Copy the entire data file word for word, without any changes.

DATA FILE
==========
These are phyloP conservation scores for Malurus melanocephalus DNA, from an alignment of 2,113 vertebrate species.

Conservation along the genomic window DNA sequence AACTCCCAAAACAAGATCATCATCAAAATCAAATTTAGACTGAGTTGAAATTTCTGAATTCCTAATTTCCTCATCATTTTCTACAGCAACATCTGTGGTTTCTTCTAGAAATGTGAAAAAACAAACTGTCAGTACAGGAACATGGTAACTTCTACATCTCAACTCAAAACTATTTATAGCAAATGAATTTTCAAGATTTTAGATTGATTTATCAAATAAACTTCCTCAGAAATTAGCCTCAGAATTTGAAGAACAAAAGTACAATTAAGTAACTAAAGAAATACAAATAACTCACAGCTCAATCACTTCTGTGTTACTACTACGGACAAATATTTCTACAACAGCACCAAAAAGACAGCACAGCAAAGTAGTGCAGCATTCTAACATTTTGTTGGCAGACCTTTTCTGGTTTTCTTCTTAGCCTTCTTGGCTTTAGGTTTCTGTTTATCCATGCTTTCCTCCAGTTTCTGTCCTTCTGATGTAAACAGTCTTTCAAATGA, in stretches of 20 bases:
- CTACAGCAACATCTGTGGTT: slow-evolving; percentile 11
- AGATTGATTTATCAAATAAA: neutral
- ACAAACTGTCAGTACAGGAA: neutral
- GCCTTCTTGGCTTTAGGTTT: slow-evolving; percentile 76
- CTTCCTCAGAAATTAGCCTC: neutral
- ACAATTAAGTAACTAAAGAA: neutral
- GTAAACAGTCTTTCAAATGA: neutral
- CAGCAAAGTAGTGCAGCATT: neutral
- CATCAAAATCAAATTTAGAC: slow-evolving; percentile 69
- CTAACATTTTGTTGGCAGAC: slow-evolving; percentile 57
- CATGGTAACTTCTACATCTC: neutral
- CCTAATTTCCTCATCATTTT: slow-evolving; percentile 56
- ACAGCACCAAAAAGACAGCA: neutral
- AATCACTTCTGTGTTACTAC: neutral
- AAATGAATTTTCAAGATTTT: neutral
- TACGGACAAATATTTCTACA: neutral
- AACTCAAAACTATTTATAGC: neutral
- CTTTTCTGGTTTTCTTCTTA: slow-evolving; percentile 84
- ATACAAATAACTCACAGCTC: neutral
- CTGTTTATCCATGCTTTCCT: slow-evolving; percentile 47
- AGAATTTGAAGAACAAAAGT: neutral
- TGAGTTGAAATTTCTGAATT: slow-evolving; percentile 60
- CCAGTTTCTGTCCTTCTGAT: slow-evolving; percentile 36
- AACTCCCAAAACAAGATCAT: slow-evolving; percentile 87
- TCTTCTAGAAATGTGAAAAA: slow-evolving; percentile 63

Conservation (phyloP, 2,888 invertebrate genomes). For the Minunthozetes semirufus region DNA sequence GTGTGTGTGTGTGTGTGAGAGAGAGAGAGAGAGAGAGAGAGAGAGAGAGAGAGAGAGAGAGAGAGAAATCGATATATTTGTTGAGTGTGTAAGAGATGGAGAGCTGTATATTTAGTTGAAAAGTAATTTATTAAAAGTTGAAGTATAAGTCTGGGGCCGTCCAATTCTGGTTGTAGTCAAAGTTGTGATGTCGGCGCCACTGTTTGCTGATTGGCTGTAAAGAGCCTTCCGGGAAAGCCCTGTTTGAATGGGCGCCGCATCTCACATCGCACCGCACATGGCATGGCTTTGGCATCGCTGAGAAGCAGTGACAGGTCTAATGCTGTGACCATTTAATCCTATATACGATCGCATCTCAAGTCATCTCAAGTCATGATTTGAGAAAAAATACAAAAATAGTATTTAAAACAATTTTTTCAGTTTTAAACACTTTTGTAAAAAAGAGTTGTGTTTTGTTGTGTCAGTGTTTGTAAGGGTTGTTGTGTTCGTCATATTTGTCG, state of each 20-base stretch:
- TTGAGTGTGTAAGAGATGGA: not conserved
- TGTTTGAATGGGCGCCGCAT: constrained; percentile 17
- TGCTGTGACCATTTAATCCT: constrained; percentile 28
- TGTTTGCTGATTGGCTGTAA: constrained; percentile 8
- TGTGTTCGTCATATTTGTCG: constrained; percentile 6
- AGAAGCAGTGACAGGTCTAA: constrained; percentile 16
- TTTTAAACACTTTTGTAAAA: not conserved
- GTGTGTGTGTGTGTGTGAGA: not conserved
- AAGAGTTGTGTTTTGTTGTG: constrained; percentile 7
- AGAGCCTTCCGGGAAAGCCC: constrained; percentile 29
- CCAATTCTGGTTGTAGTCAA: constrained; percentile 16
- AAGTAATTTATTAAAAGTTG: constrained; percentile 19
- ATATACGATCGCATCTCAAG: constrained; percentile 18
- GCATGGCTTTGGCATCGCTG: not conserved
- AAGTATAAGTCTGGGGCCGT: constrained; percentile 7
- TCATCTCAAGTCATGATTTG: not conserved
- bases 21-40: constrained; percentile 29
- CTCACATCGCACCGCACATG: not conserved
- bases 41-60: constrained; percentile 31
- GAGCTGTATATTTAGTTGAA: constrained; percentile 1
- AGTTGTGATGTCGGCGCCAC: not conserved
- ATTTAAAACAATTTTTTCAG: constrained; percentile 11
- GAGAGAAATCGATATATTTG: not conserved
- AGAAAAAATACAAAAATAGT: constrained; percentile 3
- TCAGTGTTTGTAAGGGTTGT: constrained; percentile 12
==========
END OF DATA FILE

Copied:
These are phyloP conservation scores for Malurus melanocephalus DNA, from an alignment of 2,113 vertebrate species.

Conservation along the genomic window DNA sequence AACTCCCAAAACAAGATCATCATCAAAATCAAATTTAGACTGAGTTGAAATTTCTGAATTCCTAATTTCCTCATCATTTTCTACAGCAACATCTGTGGTTTCTTCTAGAAATGTGAAAAAACAAACTGTCAGTACAGGAACATGGTAACTTCTACATCTCAACTCAAAACTATTTATAGCAAATGAATTTTCAAGATTTTAGATTGATTTATCAAATAAACTTCCTCAGAAATTAGCCTCAGAATTTGAAGAACAAAAGTACAATTAAGTAACTAAAGAAATACAAATAACTCACAGCTCAATCACTTCTGTGTTACTACTACGGACAAATATTTCTACAACAGCACCAAAAAGACAGCACAGCAAAGTAGTGCAGCATTCTAACATTTTGTTGGCAGACCTTTTCTGGTTTTCTTCTTAGCCTTCTTGGCTTTAGGTTTCTGTTTATCCATGCTTTCCTCCAGTTTCTGTCCTTCTGATGTAAACAGTCTTTCAAATGA, in stretches of 20 bases:
- CTACAGCAACATCTGTGGTT: slow-evolving; percentile 11
- AGATTGATTTATCAAATAAA: neutral
- ACAAACTGTCAGTACAGGAA: neutral
- GCCTTCTTGGCTTTAGGTTT: slow-evolving; percentile 76
- CTTCCTCAGAAATTAGCCTC: neutral
- ACAATTAAGTAACTAAAGAA: neutral
- GTAAACAGTCTTTCAAATGA: neutral
- CAGCAAAGTAGTGCAGCATT: neutral
- CATCAAAATCAAATTTAGAC: slow-evolving; percentile 69
- CTAACATTTTGTTGGCAGAC: slow-evolving; percentile 57
- CATGGTAACTTCTACATCTC: neutral
- CCTAATTTCCTCATCATTTT: slow-evolving; percentile 56
- ACAGCACCAAAAAGACAGCA: neutral
- AATCACTTCTGTGTTACTAC: neutral
- AAATGAATTTTCAAGATTTT: neutral
- TACGGACAAATATTTCTACA: neutral
- AACTCAAAACTATTTATAGC: neutral
- CTTTTCTGGTTTTCTTCTTA: slow-evolving; percentile 84
- ATACAAATAACTCACAGCTC: neutral
- CTGTTTATCCATGCTTTCCT: slow-evolving; percentile 47
- AGAATTTGAAGAACAAAAGT: neutral
- TGAGTTGAAATTTCTGAATT: slow-evolving; percentile 60
- CCAGTTTCTGTCCTTCTGAT: slow-evolving; percentile 36
- AACTCCCAAAACAAGATCAT: slow-evolving; percentile 87
- TCTTCTAGAAATGTGAAAAA: slow-evolving; percentile 63

Conservation (phyloP, 2,888 invertebrate genomes). For the Minunthozetes semirufus region DNA sequence GTGTGTGTGTGTGTGTGAGAGAGAGAGAGAGAGAGAGAGAGAGAGAGAGAGAGAGAGAGAGAGAGAAATCGATATATTTGTTGAGTGTGTAAGAGATGGAGAGCTGTATATTTAGTTGAAAAGTAATTTATTAAAAGTTGAAGTATAAGTCTGGGGCCGTCCAATTCTGGTTGTAGTCAAAGTTGTGATGTCGGCGCCACTGTTTGCTGATTGGCTGTAAAGAGCCTTCCGGGAAAGCCCTGTTTGAATGGGCGCCGCATCTCACATCGCACCGCACATGGCATGGCTTTGGCATCGCTGAGAAGCAGTGACAGGTCTAATGCTGTGACCATTTAATCCTATATACGATCGCATCTCAAGTCATCTCAAGTCATGATTTGAGAAAAAATACAAAAATAGTATTTAAAACAATTTTTTCAGTTTTAAACACTTTTGTAAAAAAGAGTTGTGTTTTGTTGTGTCAGTGTTTGTAAGGGTTGTTGTGTTCGTCATATTTGTCG, state of each 20-base stretch:
- TTGAGTGTGTAAGAGATGGA: not conserved
- TGTTTGAATGGGCGCCGCAT: constrained; percentile 17
- TGCTGTGACCATTTAATCCT: constrained; percentile 28
- TGTTTGCTGATTGGCTGTAA: constrained; percentile 8
- TGTGTTCGTCATATTTGTCG: constrained; percentile 6
- AGAAGCAGTGACAGGTCTAA: constrained; percentile 16
- TTTTAAACACTTTTGTAAAA: not conserved
- GTGTGTGTGTGTGTGTGAGA: not conserved
- AAGAGTTGTGTTTTGTTGTG: constrained; percentile 7
- AGAGCCTTCCGGGAAAGCCC: constrained; percentile 29
- CCAATTCTGGTTGTAGTCAA: constrained; percentile 16
- AAGTAATTTATTAAAAGTTG: constrained; percentile 19
- ATATACGATCGCATCTCAAG: constrained; percentile 18
- GCATGGCTTTGGCATCGCTG: not conserved
- AAGTATAAGTCTGGGGCCGT: constrained; percentile 7
- TCATCTCAAGTCATGATTTG: not conserved
- bases 21-40: constrained; percentile 29
- CTCACATCGCACCGCACATG: not conserved
- bases 41-60: constrained; percentile 31
- GAGCTGTATATTTAGTTGAA: constrained; percentile 1
- AGTTGTGATGTCGGCGCCAC: not conserved
- ATTTAAAACAATTTTTTCAG: constrained; percentile 11
- GAGAGAAATCGATATATTTG: not conserved
- AGAAAAAATACAAAAATAGT: constrained; percentile 3
- TCAGTGTTTGTAAGGGTTGT: constrained; percentile 12